Since 1926, Pelican Publishing Company has been committed to publishing books of quality and permanence that enrich the lives of those who read them.
Based on the three volumes also entitled Clan Donald, first published between 1896 and 1904 by Rev. Drs. Archibald Macdonald of Kiltarlity and Angus Macdonald of Killearnan, Clan Donald covers a period of six hundred years, from the foundation of the Lordship of the Isles until 1746, when the clans ceased to exist as separate organized entities.
About one thousand years ago, the Gaelic word clann, which means children, first came into common usage. The earliest example of checked or striped cloth worn in Scotland is a fragment of two-color “dog-tooth” checked woolen fabric—the so-called “Falkirk tartan”—circa a.d. 235. However, prior to the sixteenth century, there is no evidence of the tartan as it is recognized today.
First published in 1908, this is the genealogy of one historic family and its branches. From Scotland to Spanish Town, Jamaica to South Carolina, this volume journeys over thousands of miles and hundreds of years to bring us the genealogy of the Hays. The Hay family is shown to be related to such well-known historical figures as Charlemagne and Robert the Bruce.
For those readers interested in genealogy, Charles Owen Johnson has compiled a Genealogy of Several Allied Families. The families included either live, or have lived, in Louisiana and Mississippi, for the most part. Mr. Johnson, due to his experience as an attorney, does not simply rely on family tradition for his information, but in every instance has carefully checked public records to verify facts.
This concise and easy-to-use guide is a complete compendium of information and instruction for anyone interested in researching ancestral histories within the Confederate military. Using the proven secrets and techniques of modern genealogists and researchers, Segars takes the mystery out of the process. He shows that anyone can become a skilled investigator, even if they have never done anything like this before. Also included are approaches that may be new for some of the more seasoned genealogists. This resource is invaluable in making the quest for knowledge on Southern soldiers a thorough and successful one.
The daring exploits of Frank and Jesse James have fascinated America for more than a century. Myth and fact have meshed together to create a legend of monumental proportions. Paperback.
Lorenzo Casso left his motherland of Italy during the turbulent years when Garibaldi was waging civil war across the land and, soon after his arrival in the United States, found himself caught up in the American Civil War. He became Ascension Parish’s first Italian immigrant, settling in Donaldsonville, where he married a Louisiana Creole and founded the Casso family in Louisiana. His descendants now total almost five hundred. Paperback.
Originally published in 1931, Old Families of Louisiana was compiled in response to a demand in book form for a comprehensive series of genealogical records of the foundation families of the state—families whose ancestors settled with Bienville in New Orleans at the time the famous old city was laid out in the crescent bend of the Mississippi River. And information was desired of those who came to Louisiana when the golden lilies of France, the castellated banner of Spain, the Union Jack of Great Britain, or the flag of fifteen stars and fifteen stripes waved over the land. Paperback.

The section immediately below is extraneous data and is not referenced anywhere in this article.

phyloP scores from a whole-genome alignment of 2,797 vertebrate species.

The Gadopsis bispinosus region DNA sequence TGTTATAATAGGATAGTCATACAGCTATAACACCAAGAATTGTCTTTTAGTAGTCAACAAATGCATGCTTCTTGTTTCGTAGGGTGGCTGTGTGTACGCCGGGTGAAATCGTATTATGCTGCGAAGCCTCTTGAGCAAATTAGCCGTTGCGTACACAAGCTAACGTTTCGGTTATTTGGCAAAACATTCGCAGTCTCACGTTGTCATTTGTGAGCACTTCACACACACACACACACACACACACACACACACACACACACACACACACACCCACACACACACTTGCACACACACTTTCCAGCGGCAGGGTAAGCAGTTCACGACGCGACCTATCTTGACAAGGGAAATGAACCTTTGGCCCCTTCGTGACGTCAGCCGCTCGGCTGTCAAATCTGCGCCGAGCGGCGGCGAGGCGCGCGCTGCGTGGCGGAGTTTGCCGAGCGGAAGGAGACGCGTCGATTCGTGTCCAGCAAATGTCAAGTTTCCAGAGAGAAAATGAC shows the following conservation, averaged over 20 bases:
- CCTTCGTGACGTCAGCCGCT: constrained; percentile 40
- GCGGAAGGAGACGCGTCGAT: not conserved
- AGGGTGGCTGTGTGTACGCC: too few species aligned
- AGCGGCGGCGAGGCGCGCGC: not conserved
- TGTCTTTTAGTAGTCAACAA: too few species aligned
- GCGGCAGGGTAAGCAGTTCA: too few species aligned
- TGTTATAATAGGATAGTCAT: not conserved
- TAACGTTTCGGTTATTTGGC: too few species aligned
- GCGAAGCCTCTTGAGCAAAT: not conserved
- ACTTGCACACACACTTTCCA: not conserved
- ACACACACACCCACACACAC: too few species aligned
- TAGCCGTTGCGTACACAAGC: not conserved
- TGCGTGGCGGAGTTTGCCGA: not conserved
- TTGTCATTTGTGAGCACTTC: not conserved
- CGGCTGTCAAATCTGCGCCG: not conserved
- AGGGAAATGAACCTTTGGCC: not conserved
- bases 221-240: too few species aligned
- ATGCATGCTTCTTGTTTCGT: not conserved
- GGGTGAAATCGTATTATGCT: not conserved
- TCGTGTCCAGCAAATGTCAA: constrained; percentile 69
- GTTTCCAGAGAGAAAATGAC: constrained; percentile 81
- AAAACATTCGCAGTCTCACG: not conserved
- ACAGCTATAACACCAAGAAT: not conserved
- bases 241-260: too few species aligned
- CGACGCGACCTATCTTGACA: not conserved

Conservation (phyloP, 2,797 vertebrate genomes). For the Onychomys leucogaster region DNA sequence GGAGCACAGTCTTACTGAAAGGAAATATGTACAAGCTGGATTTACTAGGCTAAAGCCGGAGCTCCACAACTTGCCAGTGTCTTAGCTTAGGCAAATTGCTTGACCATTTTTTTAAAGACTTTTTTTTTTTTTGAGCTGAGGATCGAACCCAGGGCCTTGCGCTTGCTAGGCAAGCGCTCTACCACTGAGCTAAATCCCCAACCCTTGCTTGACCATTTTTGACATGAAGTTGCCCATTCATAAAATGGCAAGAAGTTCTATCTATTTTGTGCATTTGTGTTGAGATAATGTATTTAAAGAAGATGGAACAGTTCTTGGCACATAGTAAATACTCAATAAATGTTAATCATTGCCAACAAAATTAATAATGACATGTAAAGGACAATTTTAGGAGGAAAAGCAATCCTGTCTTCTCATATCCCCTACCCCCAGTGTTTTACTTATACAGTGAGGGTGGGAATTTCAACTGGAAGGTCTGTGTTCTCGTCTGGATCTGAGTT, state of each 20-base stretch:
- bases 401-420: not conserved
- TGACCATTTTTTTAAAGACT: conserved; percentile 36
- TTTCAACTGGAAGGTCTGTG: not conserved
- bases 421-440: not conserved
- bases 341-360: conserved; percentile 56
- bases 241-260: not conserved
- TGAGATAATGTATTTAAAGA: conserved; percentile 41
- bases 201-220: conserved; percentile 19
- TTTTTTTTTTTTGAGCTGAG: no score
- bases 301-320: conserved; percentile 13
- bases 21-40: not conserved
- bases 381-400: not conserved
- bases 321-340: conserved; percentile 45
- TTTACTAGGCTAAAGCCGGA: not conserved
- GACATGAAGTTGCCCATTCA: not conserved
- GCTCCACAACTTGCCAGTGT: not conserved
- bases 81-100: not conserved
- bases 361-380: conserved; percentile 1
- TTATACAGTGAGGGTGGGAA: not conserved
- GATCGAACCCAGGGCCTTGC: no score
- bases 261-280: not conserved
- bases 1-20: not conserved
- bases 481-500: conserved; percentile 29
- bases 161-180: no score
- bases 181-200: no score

Originally published in 1931, Old Families of Louisiana was compiled in response to a demand in book form for a comprehensive series of genealogical records of the foundation families of the state—families whose ancestors settled with Bienville in New Orleans at the time the famous old city was laid out in the crescent bend of the Mississippi River. And information was desired of those who came to Louisiana when the golden lilies of France, the castellated banner of Spain, the Union Jack of Great Britain, or the flag of fifteen stars and fifteen stripes waved over the land.
This is the ePub/eBook version of this title. This is not the print edition.
Originally published in 1941, Old Louisiana Plantation Homes and Family Trees is the definitive guide to the important plantation homes of the Pelican State, as well as the socially and historically prominent families who lived in them.
Focusing mainly on the Burrises of Amite County, Mississippi, and the Florida Parishes of Louisiana, this examination offers a mother lode of information for genealogists researching the Burris line, which may include such family names variations as Burroughs, Burrows, Burrus, Burruss, Burress, and Burriss. Much more than a tale of who begat whom, this volume provides helpful insight into the nature of the family.
Scotland offers a vast array of facilities for genealogical research, and Scottish Roots: A Step-by-Step Guide for Ancestor Hunters by Alwyn James, tells you exactly how to tap into the wealth of services and information available to trace your Scottish forebears.
History consists mainly of the milestones, the turning points of time. What are often lost in the fray are the details. Thankfully for those who have a hunger for history, books like Sisters, Seeds, and Cedars exist to fill in some of the gaps of history.
Emmet Dalton’s scandalous career of thievery cemented his status in American Old West history. In this autobiography, he candidly describes his days as an outlaw and gang member. Incidents include the ill-fated raid in Coffeyville, Kansas—the deadly shootout that left Dalton with more than twenty gunshot wounds and a life sentence in the Kansas State Penitentiary.
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